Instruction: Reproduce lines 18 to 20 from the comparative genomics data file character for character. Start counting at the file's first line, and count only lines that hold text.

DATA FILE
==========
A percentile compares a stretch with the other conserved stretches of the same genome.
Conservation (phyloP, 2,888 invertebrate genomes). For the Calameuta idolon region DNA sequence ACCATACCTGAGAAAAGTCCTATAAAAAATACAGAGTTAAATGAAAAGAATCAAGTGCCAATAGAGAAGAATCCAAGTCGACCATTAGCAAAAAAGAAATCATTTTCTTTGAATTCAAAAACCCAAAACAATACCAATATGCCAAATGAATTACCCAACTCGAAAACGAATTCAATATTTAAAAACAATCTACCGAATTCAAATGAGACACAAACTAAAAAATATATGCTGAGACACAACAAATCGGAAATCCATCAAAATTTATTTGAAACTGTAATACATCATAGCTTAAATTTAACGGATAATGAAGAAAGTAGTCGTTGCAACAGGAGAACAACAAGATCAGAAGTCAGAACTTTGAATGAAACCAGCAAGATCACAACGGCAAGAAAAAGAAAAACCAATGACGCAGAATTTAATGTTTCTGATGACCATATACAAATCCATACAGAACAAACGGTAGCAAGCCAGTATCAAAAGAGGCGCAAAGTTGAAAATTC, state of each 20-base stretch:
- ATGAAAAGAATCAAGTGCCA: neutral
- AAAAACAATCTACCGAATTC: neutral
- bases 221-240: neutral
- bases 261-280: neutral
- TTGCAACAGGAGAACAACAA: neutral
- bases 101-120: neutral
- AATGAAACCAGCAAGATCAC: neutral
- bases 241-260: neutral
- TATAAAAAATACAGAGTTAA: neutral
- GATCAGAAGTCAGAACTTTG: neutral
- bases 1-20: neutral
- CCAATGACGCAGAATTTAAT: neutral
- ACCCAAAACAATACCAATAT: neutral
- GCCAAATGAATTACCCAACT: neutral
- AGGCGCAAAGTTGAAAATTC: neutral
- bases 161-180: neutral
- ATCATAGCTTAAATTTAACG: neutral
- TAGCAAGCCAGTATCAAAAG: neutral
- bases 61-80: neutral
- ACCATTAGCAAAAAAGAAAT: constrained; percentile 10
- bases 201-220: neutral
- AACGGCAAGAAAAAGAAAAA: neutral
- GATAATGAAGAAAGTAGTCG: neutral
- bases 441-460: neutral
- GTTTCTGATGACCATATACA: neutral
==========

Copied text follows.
- bases 161-180: neutral
- ATCATAGCTTAAATTTAACG: neutral
- TAGCAAGCCAGTATCAAAAG: neutral